On 15th October 1969, the Mobe organised a protest called the Moratorium to End the War in Vietnam. This including demonstrations and teach-ins across the US, but most significantly the Moratorium March. 250,000 people marched down Pennsylvania Avenue to the White House, led by Coretta Scott King. Other demonstrations were well attended, with New York also reaching a six-figure turnout. Unlike the March on the Pentagon and protests at the 1968 Democratic National Convention, which ended in violence and arrests, the Moratorium March was completely peaceful.

U.S. Marshals removing one of the protesters during the outbreak of violence at the Pentagon building during the Vietnam War Protests (1967)
National Archives at College Park, Public domain, via Wikimedia Commons

A month later, a second Moratorium Day was called. Incredibly, attendance dwarfed the first Moratorium. This was due to the release of two documents: the first showing that a US colonel had ordered a South Vietnamese official to be executed on suspicion of being a Viet Cong spy, and the second showing that Lieutenant William Calley had ordered his company to carry out the My Lai massacre. Both of these, particularly the latter, became lightning rods for anti-war protest as examples of US brutality. In San Francisco, up to half of school students truanted in order to attend demonstrations. In Washington D.C., 500,000 people gathered directly opposite the White House. Pete Seeger, along with the massive crowd, sang ‘Give Peace a Chance.’ Washington D.C. had never seen so many demonstrators at this point in history.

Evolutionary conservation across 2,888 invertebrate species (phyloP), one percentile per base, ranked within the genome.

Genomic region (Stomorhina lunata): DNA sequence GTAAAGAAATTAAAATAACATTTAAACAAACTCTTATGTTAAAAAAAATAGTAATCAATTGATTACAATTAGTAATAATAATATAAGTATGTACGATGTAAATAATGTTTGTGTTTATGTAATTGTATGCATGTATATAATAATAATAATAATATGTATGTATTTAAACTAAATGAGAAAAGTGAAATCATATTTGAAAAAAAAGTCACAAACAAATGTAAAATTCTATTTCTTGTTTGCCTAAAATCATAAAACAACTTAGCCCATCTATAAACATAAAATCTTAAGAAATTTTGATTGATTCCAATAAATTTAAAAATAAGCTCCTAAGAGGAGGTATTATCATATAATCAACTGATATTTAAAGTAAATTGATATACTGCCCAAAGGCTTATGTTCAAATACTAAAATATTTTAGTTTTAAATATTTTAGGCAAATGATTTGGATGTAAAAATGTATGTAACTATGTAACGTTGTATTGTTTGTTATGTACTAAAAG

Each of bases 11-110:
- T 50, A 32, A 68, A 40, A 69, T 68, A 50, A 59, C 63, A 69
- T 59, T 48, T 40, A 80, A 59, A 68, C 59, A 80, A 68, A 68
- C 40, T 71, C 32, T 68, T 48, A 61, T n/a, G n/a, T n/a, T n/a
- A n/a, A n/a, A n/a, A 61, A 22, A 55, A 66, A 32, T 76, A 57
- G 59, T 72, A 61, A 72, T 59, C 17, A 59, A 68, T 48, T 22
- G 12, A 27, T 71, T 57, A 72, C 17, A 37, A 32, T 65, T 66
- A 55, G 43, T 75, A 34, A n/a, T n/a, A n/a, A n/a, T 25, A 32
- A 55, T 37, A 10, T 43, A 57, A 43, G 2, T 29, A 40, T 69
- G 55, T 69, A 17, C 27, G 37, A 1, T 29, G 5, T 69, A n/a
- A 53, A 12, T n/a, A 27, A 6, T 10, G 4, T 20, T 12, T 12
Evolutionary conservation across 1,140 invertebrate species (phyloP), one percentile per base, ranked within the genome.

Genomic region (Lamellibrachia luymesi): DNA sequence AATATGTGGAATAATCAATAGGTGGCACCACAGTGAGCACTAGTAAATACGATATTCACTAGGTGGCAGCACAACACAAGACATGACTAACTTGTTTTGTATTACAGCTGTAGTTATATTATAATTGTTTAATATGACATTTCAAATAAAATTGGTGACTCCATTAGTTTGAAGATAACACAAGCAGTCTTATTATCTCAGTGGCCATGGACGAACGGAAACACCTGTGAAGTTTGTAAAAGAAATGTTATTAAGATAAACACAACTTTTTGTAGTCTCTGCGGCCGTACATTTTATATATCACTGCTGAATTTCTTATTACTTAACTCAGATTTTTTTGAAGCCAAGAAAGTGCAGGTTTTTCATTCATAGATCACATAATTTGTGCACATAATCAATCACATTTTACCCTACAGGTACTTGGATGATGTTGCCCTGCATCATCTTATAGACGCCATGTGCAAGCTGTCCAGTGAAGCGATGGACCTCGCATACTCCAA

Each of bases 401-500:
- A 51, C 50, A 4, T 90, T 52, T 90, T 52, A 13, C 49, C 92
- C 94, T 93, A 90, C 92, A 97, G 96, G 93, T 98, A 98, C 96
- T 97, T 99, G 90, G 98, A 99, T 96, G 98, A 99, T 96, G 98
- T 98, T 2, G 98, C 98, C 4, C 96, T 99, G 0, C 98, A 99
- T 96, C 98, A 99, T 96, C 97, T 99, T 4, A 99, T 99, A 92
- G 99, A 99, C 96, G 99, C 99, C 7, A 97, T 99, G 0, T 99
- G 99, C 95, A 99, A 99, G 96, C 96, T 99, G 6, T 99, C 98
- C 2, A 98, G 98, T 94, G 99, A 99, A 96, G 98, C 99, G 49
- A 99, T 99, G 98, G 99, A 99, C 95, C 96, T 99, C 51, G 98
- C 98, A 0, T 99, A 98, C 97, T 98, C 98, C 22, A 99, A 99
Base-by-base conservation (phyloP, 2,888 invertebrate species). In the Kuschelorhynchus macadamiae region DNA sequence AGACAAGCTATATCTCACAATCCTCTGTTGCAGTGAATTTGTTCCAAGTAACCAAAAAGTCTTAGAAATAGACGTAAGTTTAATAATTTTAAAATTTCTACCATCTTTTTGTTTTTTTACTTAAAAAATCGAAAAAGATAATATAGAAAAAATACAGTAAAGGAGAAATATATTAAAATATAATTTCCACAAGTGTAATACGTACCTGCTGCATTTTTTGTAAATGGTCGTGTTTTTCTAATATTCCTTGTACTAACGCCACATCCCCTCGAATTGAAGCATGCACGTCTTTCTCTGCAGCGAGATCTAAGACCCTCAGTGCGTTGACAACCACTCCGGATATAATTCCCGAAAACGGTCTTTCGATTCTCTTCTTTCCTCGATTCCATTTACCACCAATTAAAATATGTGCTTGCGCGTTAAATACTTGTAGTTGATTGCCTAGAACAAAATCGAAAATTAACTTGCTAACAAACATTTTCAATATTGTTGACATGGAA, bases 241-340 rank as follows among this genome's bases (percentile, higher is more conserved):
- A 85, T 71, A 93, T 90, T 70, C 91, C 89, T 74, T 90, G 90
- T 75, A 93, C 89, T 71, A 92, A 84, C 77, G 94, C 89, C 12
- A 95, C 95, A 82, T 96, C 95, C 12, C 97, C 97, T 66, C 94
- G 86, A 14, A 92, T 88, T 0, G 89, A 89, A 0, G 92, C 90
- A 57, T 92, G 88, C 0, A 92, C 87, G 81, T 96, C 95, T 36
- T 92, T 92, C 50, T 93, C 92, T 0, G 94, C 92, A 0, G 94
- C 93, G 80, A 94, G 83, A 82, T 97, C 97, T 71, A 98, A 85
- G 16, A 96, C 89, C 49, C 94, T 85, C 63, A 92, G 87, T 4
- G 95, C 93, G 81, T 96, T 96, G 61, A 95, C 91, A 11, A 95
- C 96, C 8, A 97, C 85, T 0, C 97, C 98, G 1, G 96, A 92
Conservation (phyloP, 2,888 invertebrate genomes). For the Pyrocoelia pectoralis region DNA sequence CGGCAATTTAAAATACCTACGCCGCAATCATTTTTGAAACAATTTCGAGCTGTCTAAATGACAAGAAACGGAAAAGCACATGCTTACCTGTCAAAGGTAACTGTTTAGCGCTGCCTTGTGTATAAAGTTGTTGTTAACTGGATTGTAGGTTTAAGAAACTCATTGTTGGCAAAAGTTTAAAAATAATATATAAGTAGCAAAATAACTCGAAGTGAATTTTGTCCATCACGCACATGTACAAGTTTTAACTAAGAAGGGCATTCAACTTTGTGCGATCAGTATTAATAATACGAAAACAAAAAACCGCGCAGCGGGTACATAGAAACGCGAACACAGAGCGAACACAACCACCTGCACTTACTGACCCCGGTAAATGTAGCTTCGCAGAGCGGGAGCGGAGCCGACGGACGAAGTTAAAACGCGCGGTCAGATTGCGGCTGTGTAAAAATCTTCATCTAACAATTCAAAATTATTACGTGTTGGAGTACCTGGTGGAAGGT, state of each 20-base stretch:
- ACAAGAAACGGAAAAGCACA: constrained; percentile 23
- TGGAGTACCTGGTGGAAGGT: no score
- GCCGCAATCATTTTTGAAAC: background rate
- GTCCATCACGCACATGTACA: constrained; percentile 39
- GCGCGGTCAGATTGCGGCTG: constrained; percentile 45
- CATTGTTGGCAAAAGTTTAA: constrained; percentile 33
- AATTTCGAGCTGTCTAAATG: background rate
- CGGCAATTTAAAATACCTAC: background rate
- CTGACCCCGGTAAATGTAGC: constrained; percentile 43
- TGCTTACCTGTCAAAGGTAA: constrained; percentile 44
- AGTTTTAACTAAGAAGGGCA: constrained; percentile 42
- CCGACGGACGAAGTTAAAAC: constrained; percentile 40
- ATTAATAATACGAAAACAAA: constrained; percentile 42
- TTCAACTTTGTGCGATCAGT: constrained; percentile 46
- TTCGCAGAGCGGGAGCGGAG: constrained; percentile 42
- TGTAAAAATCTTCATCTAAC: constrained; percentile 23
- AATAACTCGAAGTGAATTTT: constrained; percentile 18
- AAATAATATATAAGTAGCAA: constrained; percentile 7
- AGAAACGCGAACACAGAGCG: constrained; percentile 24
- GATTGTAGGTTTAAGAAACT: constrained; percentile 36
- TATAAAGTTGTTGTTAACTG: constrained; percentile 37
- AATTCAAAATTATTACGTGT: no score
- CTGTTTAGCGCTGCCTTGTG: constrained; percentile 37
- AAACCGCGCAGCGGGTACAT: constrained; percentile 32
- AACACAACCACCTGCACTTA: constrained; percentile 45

Regardless, President Nixon stated “under no circumstances will I be affected whatever by [the protests]” and the war continued. At this time, the country was deeply divided almost entirely into two equally-sized pro- and anti-war factions. Indeed, Nixon is credited with popularising the phrase ‘silent majority’ in reference to the pro-war American public.

Beyond the decade

The Vietnam War ended in 1975 with the Fall of Saigon (or the Liberation of Saigon, for the North Vietnamese government). By the end of the war, there were over 58,000 direct US casualties, as well as over 300,000 injured. Regarded as a defeat for the US and its allies, it triggered a national identity crisis that would last decades, nicknamed ‘Vietnam Syndrome’.

The anti-war movement is linked inextricably with the counterculture of the 1960s. Artists, writers, musicians, poets, activists, and revolutionaries all found themselves campaigning to end the war, even if their methods differed. Beyond the counterculture, the anti-war movement encompassed perhaps the broadest range of demographics of any mass movement in US history, including students, soldiers, mothers, and the clergy. It is impossible to overstate its reach. And yet, it seemed to have no impact on the government’s actions in Vietnam. Perhaps Kurt Vonnegut summed it up best:

“During the Vietnam War, every respectable artist in this country was against the war. It was like a laser beam. We were all aimed in the same direction. The power of this weapon turns out to be that of a custard pie dropped from a stepladder six feet high.”